Rysheed Jordan, a Philadelphia native and a senior guard at Vaux Roberts High School, will attend Orange Madness at Syracuse on Friday night. Jordan would be next in the long line of Syracuse basketball players from Philadelphia.
Over the past five years, Syracuse has been a mecca for talented basketball players from Philadelphia.
Head coach Jim Boeheim and assistant coach Mike Hopkins have lured a star-studded group to come play for the Orange, including Dion Waiters, Scoop Jardine and Rick Jackson.
Philadelphia native Rysheed Jordan may be the next player to join that list. Jordan, a senior guard at Vaux Roberts High School, will attend Orange Madness at Syracuse on Friday night as part of his official visit to campus. Syracuse is one of seven schools on Jordan’s radar. He said Friday’s visit will help determine whether SU is the right school for him.
Jordan’s list was originally at 11 schools, but he recently cut it down to seven: Alabama, Rutgers, St. Johns, Syracuse, Temple, UCLA and Xavier. He said attending Syracuse is definitely a possibility, largely because of the players from Philadelphia who have come before him.
“Out of all the Philly players that went to Syracuse, a lot have gone on to play at the next level,” Jordan said. “I think Syracuse is like Philly. When I’ve talked to Philly players they’ve told me how great it is.”
Watching Dion Waiters make the jump from a dependable role player to one of the most electrifying players in college basketball and the eventual No. 4 pick in the NBA draft was particularly appealing for Jordan.
Syracuse’s style of play and the way the Orange gets up and down the floor are also selling points for Jordan. Playing in a 2-3 zone is not an issue for Jordan, who said he has great respect for Boeheim’s and Hopkins’ methods.
Jordan, now the No. 16 point guard and No. 64 overall recruit in the country, according to ESPN, wasn’t always a star. He didn’t play AAU basketball until the ninth grade, which is much later than most players of his caliber.
That’s when Philly Pride director Kamal Yard finally brought him aboard. Yard had watched Jordan play for more than four years on the playground and in recreational leagues, but couldn’t get him to join the Pride.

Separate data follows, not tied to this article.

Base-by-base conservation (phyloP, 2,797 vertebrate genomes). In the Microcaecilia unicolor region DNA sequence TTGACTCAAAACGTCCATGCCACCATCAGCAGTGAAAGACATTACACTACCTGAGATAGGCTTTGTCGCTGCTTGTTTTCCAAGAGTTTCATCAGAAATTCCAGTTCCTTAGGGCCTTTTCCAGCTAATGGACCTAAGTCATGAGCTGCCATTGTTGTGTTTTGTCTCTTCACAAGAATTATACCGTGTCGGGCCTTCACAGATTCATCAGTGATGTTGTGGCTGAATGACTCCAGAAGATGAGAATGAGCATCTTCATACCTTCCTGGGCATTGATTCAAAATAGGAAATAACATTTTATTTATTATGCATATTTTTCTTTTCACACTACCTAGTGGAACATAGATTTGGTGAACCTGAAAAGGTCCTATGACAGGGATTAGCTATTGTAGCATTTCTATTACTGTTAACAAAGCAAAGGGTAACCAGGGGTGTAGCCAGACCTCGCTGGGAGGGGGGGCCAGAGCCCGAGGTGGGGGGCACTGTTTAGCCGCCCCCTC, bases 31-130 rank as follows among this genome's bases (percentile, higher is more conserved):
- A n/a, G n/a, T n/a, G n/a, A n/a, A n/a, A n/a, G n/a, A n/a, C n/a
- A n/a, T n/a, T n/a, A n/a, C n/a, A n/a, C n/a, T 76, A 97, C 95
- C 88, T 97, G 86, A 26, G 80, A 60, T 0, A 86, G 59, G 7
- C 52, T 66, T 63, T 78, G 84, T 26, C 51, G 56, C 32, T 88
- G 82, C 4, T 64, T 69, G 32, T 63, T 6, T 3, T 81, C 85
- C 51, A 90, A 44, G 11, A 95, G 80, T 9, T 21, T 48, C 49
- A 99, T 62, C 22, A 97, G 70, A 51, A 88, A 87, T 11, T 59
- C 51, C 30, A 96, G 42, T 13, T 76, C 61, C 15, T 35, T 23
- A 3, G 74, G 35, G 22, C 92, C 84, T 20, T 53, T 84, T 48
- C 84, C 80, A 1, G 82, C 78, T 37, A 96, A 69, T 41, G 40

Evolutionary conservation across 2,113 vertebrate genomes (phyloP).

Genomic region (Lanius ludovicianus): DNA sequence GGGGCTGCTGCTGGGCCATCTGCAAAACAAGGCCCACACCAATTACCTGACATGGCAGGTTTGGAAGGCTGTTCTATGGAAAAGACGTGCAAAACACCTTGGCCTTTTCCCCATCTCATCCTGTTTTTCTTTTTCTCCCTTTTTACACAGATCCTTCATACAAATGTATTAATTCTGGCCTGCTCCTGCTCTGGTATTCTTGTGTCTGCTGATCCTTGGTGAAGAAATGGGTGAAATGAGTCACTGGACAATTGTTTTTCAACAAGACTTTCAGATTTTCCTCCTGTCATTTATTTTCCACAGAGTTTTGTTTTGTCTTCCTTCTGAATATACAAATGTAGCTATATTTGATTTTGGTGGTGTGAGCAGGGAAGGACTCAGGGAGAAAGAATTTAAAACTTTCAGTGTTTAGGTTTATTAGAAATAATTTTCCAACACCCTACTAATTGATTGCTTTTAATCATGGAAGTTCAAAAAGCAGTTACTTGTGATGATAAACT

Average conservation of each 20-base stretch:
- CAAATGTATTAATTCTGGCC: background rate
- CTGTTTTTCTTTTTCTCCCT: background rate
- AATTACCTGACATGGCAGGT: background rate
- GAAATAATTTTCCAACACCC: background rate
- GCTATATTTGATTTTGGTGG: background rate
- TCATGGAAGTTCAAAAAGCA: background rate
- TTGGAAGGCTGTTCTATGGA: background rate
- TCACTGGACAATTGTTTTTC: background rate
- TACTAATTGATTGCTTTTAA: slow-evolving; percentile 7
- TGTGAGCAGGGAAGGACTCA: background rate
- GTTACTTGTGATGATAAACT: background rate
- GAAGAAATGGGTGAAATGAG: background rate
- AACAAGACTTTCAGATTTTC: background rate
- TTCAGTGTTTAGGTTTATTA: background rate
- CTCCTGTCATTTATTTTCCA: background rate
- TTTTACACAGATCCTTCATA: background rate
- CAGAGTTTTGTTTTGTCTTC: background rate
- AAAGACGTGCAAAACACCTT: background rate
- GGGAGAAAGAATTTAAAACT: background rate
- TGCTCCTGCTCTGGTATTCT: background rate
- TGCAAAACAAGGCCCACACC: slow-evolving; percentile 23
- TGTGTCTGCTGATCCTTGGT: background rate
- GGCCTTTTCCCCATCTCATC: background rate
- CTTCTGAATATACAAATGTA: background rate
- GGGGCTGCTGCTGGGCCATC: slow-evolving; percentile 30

In the ninth grade, that all changed.
Yard made his case for why Jordan should play for the Pride yet again. This time, the message clicked with Jordan. Now that he was in high school and getting serious about basketball, he knew playing for the Pride would help take his game to the next level.
“He’s the classic late bloomer at AAU,” Yard said. “He’s relatively new to the whole AAU thing, which actually is really good, because he’s not spoiled by the process.”
Jordan’s first dominant game as a member of the Pride came during his sophomore season. The Pride traveled to Pittsburgh to play in a tournament. Yard wanted his team to get as much out of the experience as it possibly could, so he asked the tournament director to play Team Takeover, the No. 1 AAU team in the entire country.
Yard pushed his team to “shoot for the big fish,” and he knew Jordan would do everything in his power to help his team win the game.
Jordan was up for the challenge, dropping 30 points and keeping his outmatched team within striking distance for the majority of the game before Team Takeover pulled away.
“Rysheed was unbelievable,” Yard said. “He was slashing and finishing over the top of those guys and making his teammates better. He was highly spirited and highly competitive. Defensively he was a thorn in the a**.”
Yard said the game against Team Takeover helped elevate Jordan’s game immensely and put him in the national spotlight.
“It was really like his coming-out party,” he said. “Everything mushroomed from there.”
Two years later, Jordan’s game has continued to develop. FOXSportNext.com recruiting analyst Evan Daniels said Jordan excels at getting into the paint and finishing around the rim. He uses his size and strength to maneuver around defenders and convert at the basket.
Both Daniels and ESPN recruiting analyst Dave Telep believe Jordan will be used as a combo guard in college and can help a team right away.
Telep said Jordan has a lot of potential, but still has to improve certain elements of his game, such as his jump shot and passing ability.
“He has innate physical ability to get into the paint,” Telep said. “I think the next step is adding some pace into his game, slowing down and being a game manager.”